I would agree that just playing shakuhachi is not necessarily Zen practice of any kind, just like reading is not necessarily studying although it can be. I don't think that there is anything that is so absolutely Zen-like that regardless of what you do, you are practicing Zen. That would seem rather absurd.

I think the important question is not whether or not something is or isn't Zen but rather how what you are doing contributes towards practicing Zen. For example, I find that playing shakuhachi is more meditative than playing electric guitar. This doesn't necessarily mean that one of them is more or less meditative than the other as an instrument. It simply means that playing shakuhachi as it is typically played works better as a form of meditation than playing electric guitar. At least personally I find that playing a shakuhachi lets me discover those things that Zen people talk about, perhaps even better than through zazen.

It would seem that it's important to separate the instrument (a block of bamboo) from the act of blowing. The block of bamboo may not be spiritual in any way (I'm sure some disagree) but the act of playing one and being mindful about it can be quite so.

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#37 2006-12-10 10:52:16

edosan
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From: Salt Lake City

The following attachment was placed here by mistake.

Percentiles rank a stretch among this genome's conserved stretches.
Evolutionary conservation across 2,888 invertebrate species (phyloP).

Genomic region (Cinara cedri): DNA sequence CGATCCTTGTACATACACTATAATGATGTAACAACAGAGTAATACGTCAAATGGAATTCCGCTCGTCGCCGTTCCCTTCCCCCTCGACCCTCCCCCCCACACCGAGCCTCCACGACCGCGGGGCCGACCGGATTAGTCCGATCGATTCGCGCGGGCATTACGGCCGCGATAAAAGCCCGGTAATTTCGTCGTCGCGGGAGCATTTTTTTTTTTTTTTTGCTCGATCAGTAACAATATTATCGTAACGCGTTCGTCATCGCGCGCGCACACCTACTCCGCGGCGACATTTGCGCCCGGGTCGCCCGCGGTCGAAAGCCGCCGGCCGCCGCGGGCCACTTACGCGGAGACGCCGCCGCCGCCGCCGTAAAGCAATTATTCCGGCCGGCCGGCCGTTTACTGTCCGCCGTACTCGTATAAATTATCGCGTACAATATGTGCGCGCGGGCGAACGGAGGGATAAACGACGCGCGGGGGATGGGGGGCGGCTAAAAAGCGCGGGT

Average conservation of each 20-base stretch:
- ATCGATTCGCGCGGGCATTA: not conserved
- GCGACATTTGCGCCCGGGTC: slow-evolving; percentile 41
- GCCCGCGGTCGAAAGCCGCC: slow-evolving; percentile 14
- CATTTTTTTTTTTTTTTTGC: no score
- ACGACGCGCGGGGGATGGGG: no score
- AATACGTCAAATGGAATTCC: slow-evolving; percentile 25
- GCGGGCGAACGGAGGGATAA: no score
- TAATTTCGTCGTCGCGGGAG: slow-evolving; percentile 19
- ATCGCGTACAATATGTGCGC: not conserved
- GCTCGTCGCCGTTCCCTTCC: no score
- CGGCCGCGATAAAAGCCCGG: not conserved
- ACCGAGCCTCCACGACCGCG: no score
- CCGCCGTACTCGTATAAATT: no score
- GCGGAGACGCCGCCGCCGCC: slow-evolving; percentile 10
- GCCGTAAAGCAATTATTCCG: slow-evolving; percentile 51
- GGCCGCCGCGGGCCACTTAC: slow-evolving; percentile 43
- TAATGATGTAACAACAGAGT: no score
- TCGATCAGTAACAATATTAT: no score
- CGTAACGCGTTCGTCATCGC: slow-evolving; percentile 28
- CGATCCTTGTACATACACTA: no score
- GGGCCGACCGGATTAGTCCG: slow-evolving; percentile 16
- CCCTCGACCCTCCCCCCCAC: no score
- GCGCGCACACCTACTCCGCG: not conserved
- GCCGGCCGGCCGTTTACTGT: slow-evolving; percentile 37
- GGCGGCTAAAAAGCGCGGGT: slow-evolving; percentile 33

Registered: 2005-10-09
Posts: 2185

Re: Shakuhachi "not Zen"?



I am SO glad that we have cleared that up!

Now. What I'd really like to get to next: How many angels can dance on the head of a pin?

The answer there would be a great step forward in this great mystery.



eB


Zen is not easy.
It takes effort to attain nothingness.
And then what do you have?
Bupkes.

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#38 2006-12-10 11:04:59

Harry
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Re: Shakuhachi "not Zen"?

Next question: Is sarcasim 'Zen'?

:-))

Regards,

H.


"As God once said, and I think rightly..." (Margaret Thatcher)

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#39 2006-12-10 13:51:13

edosan
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From: Salt Lake City
Registered: 2005-10-09
Posts: 2185

Re: Shakuhachi "not Zen"?



One day a young monk at Ryutaku-ji had a kensho, and his
teacher, seeking to deepen this experience, led him on a long walk
up Mount Fuji. Although the monk had seen the great snow